Latest decline in job growth raises questions of whether outsourcing will become an imperative or a distraction for employers. Conventional thinking may yet rule the day.
I am a regular reader of The Onion, the farcical news organization that poke fun of just about everyone deserving ridicule. On any day, even the ones in which I wished I hadn’t gotten out of bed, I’ll bust a gut scanning The Onion’s headlines.
One of my favorite news items was about the White House, in a budget-reduction effort, announcing a cutback in the hours of U.S. Labor Secretary Elaine Chao. A photo of Chao holding up a check was accompanied by the caption, “Chao displays her reduced paycheck.” You won’t find this kind of snort-inducing reporting in the Wall Street Journal.
The U.S. labor market isn’t so dire that we have to cut back the hours of cabinet members, but some recent employment reports aren’t all that reassuring either. According to the Labor Department’s August report, the number of Americans with jobs fell for the first time in four year, signaling a precipitous turn in the economy. Until now, job growth has been positive, if not robust, in the second term of the Bush Administration, but the latest numbers are worrisome, especially as the economy faces a terrible credit crunch in light of the sub-prime mortgage meltdown.
So that got me thinking: In a dynamic HRO segment such as RPO, what does the weakening labor market mean for industry growth?
If you are a conventional thinker, the tendency is to predict troubles ahead. One of the value propositions of RPO has been its ability to quickly fill positions in a tight labor market. Now that demand for labor is weakening, the argument to outsource seems to lose some of its merit. Employers should find it easier to recruit candidates on their own, and if the economy does take a dive, there won’t be much hiring anyway. That’s the conventional thinking.
But if I were a progressive kind of HR leader, one who is trying to better understand the business needs of my organization (and there are so few of us around), I’d say the outsourcing proposition would be greater in times of economic duress.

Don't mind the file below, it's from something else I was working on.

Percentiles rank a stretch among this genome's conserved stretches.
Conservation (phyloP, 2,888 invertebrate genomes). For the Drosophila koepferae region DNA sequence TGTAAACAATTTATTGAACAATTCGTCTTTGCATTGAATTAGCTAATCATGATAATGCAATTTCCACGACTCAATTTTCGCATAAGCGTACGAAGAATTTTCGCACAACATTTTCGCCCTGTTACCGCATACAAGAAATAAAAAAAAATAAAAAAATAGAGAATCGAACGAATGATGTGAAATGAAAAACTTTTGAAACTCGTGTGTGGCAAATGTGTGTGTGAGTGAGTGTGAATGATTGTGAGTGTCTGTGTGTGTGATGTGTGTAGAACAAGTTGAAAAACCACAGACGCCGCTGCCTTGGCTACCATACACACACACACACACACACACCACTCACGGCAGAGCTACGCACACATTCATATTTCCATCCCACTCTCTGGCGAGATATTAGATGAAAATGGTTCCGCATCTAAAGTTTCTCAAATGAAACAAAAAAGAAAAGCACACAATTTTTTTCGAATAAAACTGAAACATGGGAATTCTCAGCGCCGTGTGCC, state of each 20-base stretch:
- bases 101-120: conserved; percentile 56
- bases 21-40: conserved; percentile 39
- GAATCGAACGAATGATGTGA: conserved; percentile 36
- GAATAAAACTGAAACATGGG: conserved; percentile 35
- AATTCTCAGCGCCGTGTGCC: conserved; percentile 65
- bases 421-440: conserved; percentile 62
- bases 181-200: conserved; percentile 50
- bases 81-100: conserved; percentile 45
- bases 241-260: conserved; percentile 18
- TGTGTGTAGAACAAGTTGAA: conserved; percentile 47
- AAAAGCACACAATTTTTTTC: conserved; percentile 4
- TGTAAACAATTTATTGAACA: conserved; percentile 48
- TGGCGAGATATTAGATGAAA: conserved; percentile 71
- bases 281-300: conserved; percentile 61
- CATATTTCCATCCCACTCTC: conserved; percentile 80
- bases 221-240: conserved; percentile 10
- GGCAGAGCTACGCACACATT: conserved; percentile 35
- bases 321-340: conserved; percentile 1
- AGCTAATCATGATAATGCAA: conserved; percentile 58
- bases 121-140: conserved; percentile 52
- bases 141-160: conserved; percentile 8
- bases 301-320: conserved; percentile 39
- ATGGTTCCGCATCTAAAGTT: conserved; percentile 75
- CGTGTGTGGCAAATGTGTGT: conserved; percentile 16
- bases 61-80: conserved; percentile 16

Look, to help reduce back-office expenses, organizations are much better off with a variable-cost model than a fixed one, regardless if your business is expanding or contracting. The fact that RPO minimizes internal HR headcount during business downturns—and can ramp up recruitment capacity during the ensuing growth spurt—is an awfully compelling reason to consider outsourcing, no matter where we are in the business cycle. RPO offers a level of efficiency, best practices, and accountability many internal HR departments lack.
Recruitment, as we all know, is a skilled profession, but too often HR generalists are ushered into these positions without proper training and the networking prowess good recruiters possess. Furthermore, even when an organization isn’t hiring, it doesn’t invest much time tracking candidates and maintaining a good pipeline of talent for future boom times. But for RPO providers, managing candidates is a 365-day-a -year activity, regardless of whether the broader employment market is up or down.
Considering these arguments in favor of outsourcing, how will the declining employment trend play out in adoption? You might think any initiative with a compelling business case will surely capture the attention of HR leaders, but I predict that growth in RPO engagements will cool a bit, driven by conventional thinking no less. HR leaders, a generally play-it-safe crowd, are probably less inclined to take on risks during rough times. Undoubtedly, a sense of self-preservation will likely surreptitiously creep into thoughts surround outsourcing .
That’s not to say outsourcing practices such as RPO will dry up; on the contrary, plenty of HR organizations are exploring outsourcing recruitment today and will continue to do so in the future. However, until we arrive at the day when HR leaders incorporate business considerations as a regular part of their decision-making process, and until they are willing to take bold steps to realize those business benefits, HR will not get a seat at the table. And any headlines touting HR’s importance to the business will more likely be found in the pages of The Onion than in the Wall Street Journal.